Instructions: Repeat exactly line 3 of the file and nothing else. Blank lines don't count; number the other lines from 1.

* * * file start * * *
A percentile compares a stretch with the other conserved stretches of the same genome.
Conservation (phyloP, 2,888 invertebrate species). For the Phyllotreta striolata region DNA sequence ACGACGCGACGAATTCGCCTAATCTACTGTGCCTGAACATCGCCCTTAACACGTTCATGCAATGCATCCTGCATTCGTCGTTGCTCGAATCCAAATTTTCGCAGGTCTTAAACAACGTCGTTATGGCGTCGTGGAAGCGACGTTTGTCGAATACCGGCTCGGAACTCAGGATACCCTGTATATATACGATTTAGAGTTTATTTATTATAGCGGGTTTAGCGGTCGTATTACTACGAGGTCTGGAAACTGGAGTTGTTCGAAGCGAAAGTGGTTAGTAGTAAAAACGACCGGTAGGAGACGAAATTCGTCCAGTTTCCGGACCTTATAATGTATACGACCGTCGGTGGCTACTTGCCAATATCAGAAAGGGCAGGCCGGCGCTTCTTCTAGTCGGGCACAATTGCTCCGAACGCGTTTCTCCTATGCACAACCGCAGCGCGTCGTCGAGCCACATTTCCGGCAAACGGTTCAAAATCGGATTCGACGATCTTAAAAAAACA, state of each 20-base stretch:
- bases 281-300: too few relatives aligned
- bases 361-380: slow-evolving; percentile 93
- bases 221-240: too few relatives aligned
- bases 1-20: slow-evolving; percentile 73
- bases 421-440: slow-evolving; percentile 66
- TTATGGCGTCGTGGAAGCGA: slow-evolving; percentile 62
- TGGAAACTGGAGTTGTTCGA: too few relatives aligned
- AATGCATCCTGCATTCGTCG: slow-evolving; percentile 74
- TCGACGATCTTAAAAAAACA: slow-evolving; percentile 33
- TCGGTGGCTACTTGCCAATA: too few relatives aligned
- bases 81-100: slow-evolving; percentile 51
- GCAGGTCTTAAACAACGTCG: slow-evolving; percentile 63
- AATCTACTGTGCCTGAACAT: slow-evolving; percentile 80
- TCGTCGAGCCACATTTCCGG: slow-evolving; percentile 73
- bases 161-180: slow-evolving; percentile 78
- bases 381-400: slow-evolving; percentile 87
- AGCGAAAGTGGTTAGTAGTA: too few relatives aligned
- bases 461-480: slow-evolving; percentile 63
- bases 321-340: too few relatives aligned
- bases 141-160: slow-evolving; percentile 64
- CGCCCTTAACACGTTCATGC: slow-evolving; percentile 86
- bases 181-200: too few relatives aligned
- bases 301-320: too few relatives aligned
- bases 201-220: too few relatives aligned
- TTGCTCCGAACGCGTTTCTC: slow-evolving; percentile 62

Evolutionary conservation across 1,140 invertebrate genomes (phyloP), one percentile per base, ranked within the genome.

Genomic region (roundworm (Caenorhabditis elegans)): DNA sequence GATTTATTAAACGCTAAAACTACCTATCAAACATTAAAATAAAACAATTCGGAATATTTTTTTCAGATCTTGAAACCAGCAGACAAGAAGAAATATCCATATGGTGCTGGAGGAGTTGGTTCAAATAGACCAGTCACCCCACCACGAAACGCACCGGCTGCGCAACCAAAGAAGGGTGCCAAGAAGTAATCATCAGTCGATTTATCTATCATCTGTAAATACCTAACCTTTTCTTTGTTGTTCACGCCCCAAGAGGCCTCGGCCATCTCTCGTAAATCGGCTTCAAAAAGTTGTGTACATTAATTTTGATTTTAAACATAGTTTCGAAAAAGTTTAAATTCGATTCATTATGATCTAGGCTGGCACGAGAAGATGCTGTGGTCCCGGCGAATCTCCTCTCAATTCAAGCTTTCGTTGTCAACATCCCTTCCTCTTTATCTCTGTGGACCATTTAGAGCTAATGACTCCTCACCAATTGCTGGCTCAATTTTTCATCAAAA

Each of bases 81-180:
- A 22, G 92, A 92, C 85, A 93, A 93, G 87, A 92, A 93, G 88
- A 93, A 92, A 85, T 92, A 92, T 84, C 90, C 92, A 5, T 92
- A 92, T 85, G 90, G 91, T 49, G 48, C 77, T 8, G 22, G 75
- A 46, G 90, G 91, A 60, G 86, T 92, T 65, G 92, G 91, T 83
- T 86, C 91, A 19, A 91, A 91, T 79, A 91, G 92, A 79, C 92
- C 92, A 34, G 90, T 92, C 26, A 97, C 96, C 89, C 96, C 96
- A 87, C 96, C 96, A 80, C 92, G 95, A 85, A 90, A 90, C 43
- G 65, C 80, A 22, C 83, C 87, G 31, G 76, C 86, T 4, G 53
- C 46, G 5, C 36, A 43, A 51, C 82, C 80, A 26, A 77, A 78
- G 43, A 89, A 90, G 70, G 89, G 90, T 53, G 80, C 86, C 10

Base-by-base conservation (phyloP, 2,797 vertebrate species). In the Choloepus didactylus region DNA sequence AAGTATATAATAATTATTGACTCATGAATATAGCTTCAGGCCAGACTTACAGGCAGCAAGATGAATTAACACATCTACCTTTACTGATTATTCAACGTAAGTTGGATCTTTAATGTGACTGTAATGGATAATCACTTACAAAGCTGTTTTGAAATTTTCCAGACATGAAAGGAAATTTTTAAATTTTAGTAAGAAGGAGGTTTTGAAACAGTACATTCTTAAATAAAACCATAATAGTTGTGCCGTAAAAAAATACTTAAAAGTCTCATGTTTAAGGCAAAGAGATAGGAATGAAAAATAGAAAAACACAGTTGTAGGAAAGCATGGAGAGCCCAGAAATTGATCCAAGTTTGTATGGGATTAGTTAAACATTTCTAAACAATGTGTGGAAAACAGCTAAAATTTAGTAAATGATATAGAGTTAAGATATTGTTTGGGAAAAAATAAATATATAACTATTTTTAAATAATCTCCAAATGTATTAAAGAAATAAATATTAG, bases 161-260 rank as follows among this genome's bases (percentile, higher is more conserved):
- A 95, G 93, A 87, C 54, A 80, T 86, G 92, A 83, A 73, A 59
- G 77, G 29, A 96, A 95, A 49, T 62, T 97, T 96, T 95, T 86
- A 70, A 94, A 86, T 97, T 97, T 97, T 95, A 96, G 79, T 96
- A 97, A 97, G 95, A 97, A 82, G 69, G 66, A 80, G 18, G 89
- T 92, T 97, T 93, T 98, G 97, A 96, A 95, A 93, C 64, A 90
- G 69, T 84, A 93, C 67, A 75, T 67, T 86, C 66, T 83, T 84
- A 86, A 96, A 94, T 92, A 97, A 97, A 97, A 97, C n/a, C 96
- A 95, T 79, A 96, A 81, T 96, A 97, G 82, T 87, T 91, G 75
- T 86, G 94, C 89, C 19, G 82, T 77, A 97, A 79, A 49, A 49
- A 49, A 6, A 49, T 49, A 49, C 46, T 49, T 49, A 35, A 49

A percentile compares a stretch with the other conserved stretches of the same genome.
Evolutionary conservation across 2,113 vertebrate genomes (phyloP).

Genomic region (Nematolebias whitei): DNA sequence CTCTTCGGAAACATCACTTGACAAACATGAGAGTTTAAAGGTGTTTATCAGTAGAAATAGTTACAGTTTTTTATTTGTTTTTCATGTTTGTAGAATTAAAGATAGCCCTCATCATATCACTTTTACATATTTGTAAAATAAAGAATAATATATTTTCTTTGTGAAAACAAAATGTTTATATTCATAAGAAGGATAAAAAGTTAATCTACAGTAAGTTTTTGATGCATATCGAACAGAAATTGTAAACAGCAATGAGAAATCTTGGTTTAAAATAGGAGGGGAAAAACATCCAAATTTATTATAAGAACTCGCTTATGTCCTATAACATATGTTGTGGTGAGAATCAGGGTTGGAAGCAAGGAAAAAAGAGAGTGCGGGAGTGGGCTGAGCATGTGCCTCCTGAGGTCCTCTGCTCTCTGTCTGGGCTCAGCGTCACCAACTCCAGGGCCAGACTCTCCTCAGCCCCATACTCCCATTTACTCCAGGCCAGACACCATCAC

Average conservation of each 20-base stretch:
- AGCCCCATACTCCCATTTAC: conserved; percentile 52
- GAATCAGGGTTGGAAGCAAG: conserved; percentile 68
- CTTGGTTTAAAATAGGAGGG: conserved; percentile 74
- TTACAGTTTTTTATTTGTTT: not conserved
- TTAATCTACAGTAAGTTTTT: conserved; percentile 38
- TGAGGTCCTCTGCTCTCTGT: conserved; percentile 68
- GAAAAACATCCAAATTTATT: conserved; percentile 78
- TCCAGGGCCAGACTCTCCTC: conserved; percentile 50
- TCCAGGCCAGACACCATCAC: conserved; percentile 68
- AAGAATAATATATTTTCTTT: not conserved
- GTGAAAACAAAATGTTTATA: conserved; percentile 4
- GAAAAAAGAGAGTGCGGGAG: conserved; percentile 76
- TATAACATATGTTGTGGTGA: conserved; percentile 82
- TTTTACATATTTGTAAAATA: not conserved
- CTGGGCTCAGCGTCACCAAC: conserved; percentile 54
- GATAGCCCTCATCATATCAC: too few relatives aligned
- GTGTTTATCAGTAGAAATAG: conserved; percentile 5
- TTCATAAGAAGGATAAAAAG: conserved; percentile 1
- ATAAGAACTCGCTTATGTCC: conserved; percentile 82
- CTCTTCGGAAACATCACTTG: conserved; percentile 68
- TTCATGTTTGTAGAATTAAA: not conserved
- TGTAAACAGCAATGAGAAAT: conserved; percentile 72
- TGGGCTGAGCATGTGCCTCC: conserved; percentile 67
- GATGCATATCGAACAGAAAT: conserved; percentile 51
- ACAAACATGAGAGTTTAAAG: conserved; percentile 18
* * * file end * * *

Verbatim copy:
- bases 281-300: too few relatives aligned